Tucker Bro's Machine Shop - Starting Something New

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twforeman

Well-Known Member
A while ago I was gifted a couple of large boxes of model railroad stuff by a friend. It had belonged to her husband and he was no longer interested in it. Most of the stuff inside was junk, but there are a few buildings I might repurpose and a couple of old wooden boxcars that would make good maint buildings.

Also in the box was a complete Woodland Scenics Tucker Brothers Machine Shop cast metal kit. The copyright on the instructions is 1980 but you can still buy these.

This will be a new thing for me. It's the first metal kit and the first one with lots of cast-on small details to paint. We'll see how it goes.

So far I've cleaned all the flash and parting lines off with files. I've washed and scrubbed the parts with dish soap. Today I'll hit them with some primer and then start painting details.

This kit will probably take a while, depending on my patience level. I want to do a good job because I have a nice place for it front and center on the layout.

1589832917226.png
 

twforeman

Well-Known Member
I primed the major parts a couple of days ago and last night I started painting. I had some dark green that I thought would look good on the outside.


Then I figured the inside would be lighter color - at least I'd want my shop to be a light color. So I painted it with some light grey.


I was going to do all the beams a different color, but then I thought to myself "If I was going to paint the inside of my shop would I spend the time to paint all the beams differently? No."

Yesterday I cleaned up all the little parts - pillar drill, lathe, anvil mounted on a block of wood, etc and then washed them. Today I hit those with some primer.


Should be interesting painting all the little details. I'll need my opti-visor and a steady hand.
 

twforeman

Well-Known Member
The FDM printers that change colors can't print super-fine detail. None of the FDM printers print what I think are really good finely detailed parts. I don't think they make resin printers that change color.
 

twforeman

Well-Known Member
Well I worked in machine shops for 30 plus years, Most were painted gray or green, and not too well, unless things were slow. a medium gray or
a medium green were the colors I saw.
I worked in a machine shop for about 15 years. You're right, a couple shades of green, some greys and lots of dirt. :)

Considering the state of the outside of the building, the machines will be pretty dirty and rusty.

I hit the outside with a very thin white wash, almost like a reverse india ink wash. It didn't quite give me the effect I was looking for but I think I like it. Then I added a bunch of rust, and since I had the rust out, I started painting the detritus on the outside of the building. Since it's outside, it's going to be rusty.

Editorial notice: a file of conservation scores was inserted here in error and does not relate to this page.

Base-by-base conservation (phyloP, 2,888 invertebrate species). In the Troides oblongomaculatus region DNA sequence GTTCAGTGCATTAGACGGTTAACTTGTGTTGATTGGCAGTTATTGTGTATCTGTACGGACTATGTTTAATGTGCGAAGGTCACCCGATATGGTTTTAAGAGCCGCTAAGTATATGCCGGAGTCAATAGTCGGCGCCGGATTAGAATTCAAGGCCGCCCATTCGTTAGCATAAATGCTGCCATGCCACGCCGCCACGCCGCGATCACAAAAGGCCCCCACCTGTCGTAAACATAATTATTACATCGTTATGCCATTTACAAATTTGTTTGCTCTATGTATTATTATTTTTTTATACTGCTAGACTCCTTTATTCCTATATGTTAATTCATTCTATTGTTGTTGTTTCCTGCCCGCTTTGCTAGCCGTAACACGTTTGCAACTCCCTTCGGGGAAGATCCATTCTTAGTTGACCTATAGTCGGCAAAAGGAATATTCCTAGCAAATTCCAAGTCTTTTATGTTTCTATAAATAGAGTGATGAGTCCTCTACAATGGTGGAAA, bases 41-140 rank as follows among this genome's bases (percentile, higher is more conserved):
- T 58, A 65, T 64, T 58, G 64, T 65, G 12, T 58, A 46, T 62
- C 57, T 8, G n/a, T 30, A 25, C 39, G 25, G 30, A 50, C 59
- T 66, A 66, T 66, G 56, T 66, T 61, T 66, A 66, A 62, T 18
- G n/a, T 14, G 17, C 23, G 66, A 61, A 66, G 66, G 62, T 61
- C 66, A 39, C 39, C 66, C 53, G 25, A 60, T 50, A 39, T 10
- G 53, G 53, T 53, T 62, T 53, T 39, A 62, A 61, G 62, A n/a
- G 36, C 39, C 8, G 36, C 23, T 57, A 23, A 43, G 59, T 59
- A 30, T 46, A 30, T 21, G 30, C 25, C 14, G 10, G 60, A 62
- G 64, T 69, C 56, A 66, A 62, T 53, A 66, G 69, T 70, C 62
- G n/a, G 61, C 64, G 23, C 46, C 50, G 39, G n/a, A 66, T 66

Still lots of paint to go, but I can only to so much small stuff in one stretch, and I need some better brushes.
 
Last edited:

bob

Administrator
Staff member
I worked in a machine shop for about 15 years. You're right, a couple shades of green, some greys and lots of dirt. :)

Considering the state of the outside of the building, the machines will be pretty dirty and rusty.

I hit the outside with a very thin white wash, almost like a reverse india ink wash. It didn't quite give me the effect I was looking for but I think I like it. Then I added a bunch of rust, and since I had the rust out, I started painting the detritus on the outside of the building. Since it's outside, it's going to be rusty.


Still lots of paint to go, but I can only to so much small stuff in one stretch, and I need some better brushes.
Really liking the look of the paint on those. Subtle weathering, looks good.
 

twforeman

Well-Known Member
Slow but steady progress. Inside and out. I have to do this in short stints, otherwise I get a crick in my neck and shaky hands.


And of course as soon as I start another color I realize I missed some things I wanted to paint with the last color. Oh well, there will need to be touch-ups when I'm done.
 

twforeman

Well-Known Member
Time for a photo dump. The walls are all finished and I sprayed them with DullCote. Took some closeups before assembly.

First the interior shots.

Left Wall Interior


Right Wall Interior


Back Wall Interior


Inside of the doors
 

twforeman

Well-Known Member
Now some exterior shots

Left Wall Exterior


Right Wall Exterior


Back Wall Exterior


Exterior of the doors


I'm pretty pleased with the way the painting came out.

Unfortunately now I'm stuck for a little bit. Like the caboose I was upgrading now I have to wait for the window glazing material to arrive. It should be here in a day or two and then I can move on. I don't really want to glue the building together before I glaze the windows.

All the machinery is painted too, but I just hit it with some DullCote so I'll have to take photos later.
 

Sirfoldalot

Product Tester ACME INC.
Staff member
Great looking work!
Before gluing the thing together, yo need some chalk writings on the wall along with a couple "girly" calendars? Maybe even an old photo or two?
 

twforeman

Well-Known Member
Great looking work!
Before gluing the thing together, yo need some chalk writings on the wall along with a couple "girly" calendars? Maybe even an old photo or two?
Thanks. That's a great idea. I went and found a 1958 pinup (pretty mild one actually) calendar here. I stole the photo and scaled it to HO scale. That makes it about 3/16" wide. :)

This is what it looks like printed on 4x6 photo paper. It looks really tiny. (Because it is.)


But cut it out and glue it up and it actually looks great!
 




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